Question: Eric, my inquiry is, in Science and Practice to Strength Training by Zatsiorsky, he references a chart on the decline of protein synthesis (during workout) due to the priority the body has placed on the function of the muscles during various tasks in the weight room. And then shows as time has moved on from the workout being over, protein synthesis dramatically picks up. So is it safe to say after reading this book that it is not optimal to take aminos and carbs during the workout since the use of such nutrients and process of repair takes place with time after such muscles are done being worked through strength training, jumping, running, sport, etc. And just use the post workout time as your replenishing and recovery time? Thanks
Answer: Hello Michael.
To answer your question: YES! YES! A THOUSAND TIMES, YES!!! I have been trying to convey this point for years! When we are doing heavy resistance exercise the majority of the energy supply for protein synthesis DECREASES and almost all available energy is shuttled to the actual work being done. This is why it is so incredibly important to eat anabolically BEFORE training!!!
Furthermore, as Zatsiorsky does not mention; when we train we are radically stimulating the sympathetic side of the nervous system. Guess what happens when the sympathetic side is put into overdrive? Digestion slows down and the energies are diverted to the task at hand. Once we finish training, then the parasympathetic side begins to creep back in the form of rest and repair; and pupil's contract, heart rate decreases (this is another reason why I do many of the recovery modalities that I do-but that is for another day), the liver begins to once again store glucose, and digestion comes back online.
So, the time to square yourself away with anabolic foods is BEFORE a workout, and then AFTER a workout. If you put together proper nutrition before training, then all that is really needed during training is a drink (water, Celtra sea salt, di-potassium phosphate) that will replenish electrolytes that are depleted through sweating (which I have mentioned several times now here). Now, this obviously takes a great deal of trial and error; but over time, if you experiment with eating anabolic foods you will come to realize exactly what I am talking about. If you become hungry during training then of course eat or drink something (anabolic foods work best); but understand that your anabolic meal was not adequate and that you need to either change some things next time or just eat more.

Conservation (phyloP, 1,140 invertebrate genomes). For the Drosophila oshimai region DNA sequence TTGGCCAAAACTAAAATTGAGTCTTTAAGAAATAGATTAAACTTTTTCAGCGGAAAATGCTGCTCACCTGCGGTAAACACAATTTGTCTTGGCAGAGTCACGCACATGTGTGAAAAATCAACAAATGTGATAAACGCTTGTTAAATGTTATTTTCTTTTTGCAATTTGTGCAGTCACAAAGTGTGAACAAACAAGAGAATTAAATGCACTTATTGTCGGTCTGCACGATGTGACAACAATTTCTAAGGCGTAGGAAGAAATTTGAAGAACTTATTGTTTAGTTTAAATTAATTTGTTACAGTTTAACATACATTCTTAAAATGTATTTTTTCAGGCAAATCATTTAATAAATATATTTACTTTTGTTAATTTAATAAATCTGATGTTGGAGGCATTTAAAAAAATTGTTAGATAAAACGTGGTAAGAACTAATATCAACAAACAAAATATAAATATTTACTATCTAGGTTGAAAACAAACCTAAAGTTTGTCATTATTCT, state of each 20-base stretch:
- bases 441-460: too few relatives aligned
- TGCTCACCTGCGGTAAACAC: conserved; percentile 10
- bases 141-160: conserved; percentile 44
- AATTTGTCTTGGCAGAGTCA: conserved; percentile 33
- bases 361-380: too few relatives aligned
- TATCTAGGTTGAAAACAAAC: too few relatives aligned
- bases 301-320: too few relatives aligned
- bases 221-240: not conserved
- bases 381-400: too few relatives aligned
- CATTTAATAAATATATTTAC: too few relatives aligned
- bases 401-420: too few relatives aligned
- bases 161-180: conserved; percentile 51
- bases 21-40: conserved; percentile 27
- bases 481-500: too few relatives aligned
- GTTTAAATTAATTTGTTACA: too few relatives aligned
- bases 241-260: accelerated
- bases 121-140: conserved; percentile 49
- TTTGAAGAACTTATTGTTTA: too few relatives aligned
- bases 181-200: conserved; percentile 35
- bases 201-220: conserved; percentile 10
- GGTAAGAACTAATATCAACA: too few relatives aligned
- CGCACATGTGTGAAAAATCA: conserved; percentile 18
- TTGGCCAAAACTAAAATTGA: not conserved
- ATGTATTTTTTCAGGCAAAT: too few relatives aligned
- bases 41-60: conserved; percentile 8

I think that in the interest of just selling product that many companies have come up with pre, during, post, etc. workout drinks while perhaps assuming that you-the consumer-would just buy into it; and many people have. However, if folks just dig a bit deeper as to how the body works then they will become more enlightened and use that knowledge to better themselves as athletes.
Excellent research, Michael!
About Eric Talmant
Eric Talmant is a top lightweight powerlifter and has a "passion for all things nutrition." A 1996 graduate of the University of Evansville, Eric is a certified Metabolic TypingŪ advisor and Functional Diagnostic nutritionist.
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